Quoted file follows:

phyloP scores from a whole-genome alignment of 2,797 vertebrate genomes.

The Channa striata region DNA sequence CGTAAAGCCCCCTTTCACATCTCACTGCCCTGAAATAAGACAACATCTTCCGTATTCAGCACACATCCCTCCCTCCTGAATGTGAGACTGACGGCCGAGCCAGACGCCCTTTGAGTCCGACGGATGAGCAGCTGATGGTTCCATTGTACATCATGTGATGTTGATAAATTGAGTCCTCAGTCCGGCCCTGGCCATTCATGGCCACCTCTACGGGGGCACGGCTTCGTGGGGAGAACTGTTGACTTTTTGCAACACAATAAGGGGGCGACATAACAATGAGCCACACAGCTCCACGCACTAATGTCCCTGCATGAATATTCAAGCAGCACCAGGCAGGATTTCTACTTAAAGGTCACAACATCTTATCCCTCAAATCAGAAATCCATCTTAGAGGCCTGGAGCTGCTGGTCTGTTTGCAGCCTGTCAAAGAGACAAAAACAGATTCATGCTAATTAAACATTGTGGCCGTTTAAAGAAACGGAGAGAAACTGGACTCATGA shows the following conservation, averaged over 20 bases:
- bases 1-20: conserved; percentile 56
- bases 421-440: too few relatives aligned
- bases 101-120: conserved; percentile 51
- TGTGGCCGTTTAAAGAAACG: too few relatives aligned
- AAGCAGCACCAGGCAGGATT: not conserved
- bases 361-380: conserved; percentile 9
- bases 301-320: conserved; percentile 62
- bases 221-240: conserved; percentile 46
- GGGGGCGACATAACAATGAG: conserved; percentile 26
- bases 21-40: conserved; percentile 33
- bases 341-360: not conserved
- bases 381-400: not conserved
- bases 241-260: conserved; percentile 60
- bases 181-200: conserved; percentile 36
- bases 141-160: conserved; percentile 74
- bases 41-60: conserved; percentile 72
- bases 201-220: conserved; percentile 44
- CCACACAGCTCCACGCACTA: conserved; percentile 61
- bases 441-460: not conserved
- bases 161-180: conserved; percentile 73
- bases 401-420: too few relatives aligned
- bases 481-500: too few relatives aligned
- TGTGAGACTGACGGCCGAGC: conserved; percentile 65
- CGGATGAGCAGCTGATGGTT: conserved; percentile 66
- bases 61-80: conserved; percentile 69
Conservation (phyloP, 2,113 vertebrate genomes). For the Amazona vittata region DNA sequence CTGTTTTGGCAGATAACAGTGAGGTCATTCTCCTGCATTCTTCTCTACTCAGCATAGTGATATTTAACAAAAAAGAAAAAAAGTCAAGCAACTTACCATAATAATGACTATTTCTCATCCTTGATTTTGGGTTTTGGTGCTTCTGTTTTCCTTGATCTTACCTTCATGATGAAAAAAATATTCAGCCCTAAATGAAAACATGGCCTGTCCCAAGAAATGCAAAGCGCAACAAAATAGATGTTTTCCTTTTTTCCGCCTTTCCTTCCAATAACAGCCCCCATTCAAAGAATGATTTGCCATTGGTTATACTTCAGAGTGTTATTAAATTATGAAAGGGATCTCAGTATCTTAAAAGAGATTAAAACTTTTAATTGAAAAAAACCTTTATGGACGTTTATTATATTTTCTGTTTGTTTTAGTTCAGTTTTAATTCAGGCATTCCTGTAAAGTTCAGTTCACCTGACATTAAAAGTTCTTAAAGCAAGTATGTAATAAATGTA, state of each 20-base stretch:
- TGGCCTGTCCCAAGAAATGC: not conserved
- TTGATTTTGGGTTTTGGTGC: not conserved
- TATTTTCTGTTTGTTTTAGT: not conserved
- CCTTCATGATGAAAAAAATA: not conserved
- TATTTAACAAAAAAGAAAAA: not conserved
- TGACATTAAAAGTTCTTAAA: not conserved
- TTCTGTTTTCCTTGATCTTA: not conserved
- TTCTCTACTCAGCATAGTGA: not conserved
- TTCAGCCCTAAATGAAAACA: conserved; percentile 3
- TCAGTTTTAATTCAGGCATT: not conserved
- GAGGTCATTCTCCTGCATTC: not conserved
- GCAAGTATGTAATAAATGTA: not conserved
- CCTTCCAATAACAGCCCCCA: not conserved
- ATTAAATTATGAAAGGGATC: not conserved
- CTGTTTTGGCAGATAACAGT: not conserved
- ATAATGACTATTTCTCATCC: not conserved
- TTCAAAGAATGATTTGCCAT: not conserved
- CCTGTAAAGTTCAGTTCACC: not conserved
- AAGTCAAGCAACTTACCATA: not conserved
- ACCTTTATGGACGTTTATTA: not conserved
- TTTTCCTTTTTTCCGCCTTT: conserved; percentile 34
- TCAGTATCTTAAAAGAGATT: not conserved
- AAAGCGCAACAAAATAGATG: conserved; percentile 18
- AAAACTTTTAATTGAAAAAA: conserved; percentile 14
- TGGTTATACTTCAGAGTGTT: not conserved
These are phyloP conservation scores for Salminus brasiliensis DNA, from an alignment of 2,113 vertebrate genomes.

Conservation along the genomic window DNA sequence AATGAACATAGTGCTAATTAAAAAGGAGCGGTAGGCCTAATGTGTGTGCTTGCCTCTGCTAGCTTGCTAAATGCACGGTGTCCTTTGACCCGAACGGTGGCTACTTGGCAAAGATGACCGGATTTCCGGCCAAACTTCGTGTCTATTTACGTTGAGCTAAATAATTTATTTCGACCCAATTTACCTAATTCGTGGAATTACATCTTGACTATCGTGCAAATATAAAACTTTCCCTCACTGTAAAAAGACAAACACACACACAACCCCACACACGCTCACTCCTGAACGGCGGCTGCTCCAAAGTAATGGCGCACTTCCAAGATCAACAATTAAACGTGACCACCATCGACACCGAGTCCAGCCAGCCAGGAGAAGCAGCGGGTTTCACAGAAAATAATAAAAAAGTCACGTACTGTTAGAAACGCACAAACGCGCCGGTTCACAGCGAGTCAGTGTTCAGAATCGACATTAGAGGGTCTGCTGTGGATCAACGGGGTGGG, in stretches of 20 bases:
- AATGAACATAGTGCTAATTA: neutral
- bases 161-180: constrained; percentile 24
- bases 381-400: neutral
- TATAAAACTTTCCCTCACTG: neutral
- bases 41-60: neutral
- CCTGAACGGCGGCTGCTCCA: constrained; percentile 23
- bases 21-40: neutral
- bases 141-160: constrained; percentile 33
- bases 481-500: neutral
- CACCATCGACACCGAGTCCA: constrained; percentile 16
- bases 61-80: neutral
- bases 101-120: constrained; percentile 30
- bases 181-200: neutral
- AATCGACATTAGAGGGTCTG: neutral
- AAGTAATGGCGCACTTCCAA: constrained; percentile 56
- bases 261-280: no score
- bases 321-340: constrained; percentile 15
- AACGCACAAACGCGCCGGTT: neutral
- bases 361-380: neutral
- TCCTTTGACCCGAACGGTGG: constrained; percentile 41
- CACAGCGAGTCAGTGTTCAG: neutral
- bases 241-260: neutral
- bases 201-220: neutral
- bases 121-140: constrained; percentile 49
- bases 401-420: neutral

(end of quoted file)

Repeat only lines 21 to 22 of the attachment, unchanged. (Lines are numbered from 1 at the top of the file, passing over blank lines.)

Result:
- bases 441-460: not conserved
- bases 161-180: conserved; percentile 73